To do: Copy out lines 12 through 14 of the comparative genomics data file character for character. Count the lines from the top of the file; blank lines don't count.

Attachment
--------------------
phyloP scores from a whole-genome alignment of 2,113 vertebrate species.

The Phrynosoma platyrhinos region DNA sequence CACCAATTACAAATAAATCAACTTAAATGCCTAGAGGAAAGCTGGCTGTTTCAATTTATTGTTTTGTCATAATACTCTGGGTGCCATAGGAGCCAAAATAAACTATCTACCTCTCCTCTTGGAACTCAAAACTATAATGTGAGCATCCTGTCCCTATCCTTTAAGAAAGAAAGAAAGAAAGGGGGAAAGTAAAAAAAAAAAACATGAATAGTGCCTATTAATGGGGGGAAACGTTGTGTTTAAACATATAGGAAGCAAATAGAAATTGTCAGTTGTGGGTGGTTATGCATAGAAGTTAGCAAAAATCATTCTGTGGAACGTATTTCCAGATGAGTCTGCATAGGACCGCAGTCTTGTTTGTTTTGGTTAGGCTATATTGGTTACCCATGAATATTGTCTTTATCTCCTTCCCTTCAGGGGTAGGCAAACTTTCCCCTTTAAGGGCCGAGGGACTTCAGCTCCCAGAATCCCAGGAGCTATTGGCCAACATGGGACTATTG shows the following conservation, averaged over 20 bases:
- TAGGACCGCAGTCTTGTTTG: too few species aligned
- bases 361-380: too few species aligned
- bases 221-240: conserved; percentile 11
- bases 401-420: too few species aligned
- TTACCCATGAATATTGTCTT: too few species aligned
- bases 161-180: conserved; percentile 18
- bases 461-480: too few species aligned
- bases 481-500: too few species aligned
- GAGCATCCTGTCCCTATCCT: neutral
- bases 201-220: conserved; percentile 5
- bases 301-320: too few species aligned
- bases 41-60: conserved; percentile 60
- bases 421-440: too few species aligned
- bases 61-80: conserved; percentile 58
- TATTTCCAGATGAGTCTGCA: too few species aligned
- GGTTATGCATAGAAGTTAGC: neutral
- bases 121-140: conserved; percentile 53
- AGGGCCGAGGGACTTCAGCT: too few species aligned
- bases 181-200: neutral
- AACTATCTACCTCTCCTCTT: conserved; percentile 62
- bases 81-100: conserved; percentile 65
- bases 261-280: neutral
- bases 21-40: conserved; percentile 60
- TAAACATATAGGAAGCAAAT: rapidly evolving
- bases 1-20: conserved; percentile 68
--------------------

- bases 201-220: conserved; percentile 5
- bases 301-320: too few species aligned
- bases 41-60: conserved; percentile 60